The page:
Created in 2008 by famous Swiss artist Pipilotti Rist, this unique monument is placed in the beautiful atrium of the University of Zurich main building. Each day, students and visitors climb onto the colossal couch, where they’re meant to reflect on the difficult history women had and still have in academia, especially in the spheres of law.
The giant piece of furniture is dedicated to Emilie Kempin-Spyri, Europe’s first female Doctor of Law. She graduated with a doctorate in law from the University of Zurich. Despite her academic achievements, she was still barred from entering the bar.
When she finished her doctorate in 1887, it was forbidden for women to work as lawyers. Kempin-Spyri was also rejected from academic positions because of her gender. She did a brief stint in New York, where she established the first women’s law college before returning to Switzerland. However, even in New York, her status as a foreigner prevented her from practicing as an attorney. She continued fighting for women’s rights up until the end of her life and eventually worked as a legal consultant for the laity.
The monument aims to represent and symbolize the huge efforts women like Kempin-Spyri took to even the path for future female scholars and scientists. During the later waves of women’s rights activism her story was rediscovered, and nowadays she serves as an international role model for young women in law.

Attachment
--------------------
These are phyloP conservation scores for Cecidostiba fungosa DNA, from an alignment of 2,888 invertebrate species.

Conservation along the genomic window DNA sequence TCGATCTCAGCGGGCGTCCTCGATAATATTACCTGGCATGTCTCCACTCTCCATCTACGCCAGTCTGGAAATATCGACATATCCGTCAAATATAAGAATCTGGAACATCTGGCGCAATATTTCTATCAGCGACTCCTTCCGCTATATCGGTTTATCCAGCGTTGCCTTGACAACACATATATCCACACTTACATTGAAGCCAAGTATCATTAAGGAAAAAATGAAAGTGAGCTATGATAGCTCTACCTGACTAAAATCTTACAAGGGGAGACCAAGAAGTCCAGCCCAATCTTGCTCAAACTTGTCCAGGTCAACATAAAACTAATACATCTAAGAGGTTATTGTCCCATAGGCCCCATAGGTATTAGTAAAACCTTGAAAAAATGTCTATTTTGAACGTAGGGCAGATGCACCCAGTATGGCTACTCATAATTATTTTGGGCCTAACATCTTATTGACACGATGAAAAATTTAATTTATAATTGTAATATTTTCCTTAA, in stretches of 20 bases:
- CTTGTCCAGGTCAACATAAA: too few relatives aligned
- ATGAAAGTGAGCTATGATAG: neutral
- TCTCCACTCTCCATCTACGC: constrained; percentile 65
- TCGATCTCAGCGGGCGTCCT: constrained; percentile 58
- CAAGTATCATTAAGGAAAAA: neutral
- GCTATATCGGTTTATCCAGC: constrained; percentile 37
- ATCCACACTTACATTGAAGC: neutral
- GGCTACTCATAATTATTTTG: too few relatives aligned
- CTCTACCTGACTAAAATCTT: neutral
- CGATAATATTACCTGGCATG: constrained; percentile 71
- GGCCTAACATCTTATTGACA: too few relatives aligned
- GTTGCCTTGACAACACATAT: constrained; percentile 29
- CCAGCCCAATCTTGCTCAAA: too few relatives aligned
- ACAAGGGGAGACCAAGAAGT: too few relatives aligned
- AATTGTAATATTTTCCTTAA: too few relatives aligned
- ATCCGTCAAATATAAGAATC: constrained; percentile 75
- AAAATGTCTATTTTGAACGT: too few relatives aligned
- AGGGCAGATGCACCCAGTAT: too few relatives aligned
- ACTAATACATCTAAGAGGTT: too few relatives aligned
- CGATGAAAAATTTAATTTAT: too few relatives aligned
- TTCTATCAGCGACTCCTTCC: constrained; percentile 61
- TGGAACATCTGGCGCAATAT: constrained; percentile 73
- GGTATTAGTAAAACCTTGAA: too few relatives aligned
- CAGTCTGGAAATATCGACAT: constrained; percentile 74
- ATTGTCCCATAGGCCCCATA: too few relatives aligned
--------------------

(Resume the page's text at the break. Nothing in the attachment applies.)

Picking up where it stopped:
The solidly constructed piece of furniture can host up to 10 people at the same time. According to the artist, the act of climbing the chaise lounge symbolizes how our lives and careers are built on former generations and their achievements. A short version of Kempin-Spyri’s biography is stitched into the blue cover fabric of the chaise lounge.
Know Before You Go
The main building of the University of Zurich is open daily from 7 a.m. to 10 p.m. Just cross the main hall until you reach the “Lichthof” (a big atrium) where the monument is located on the left hand side.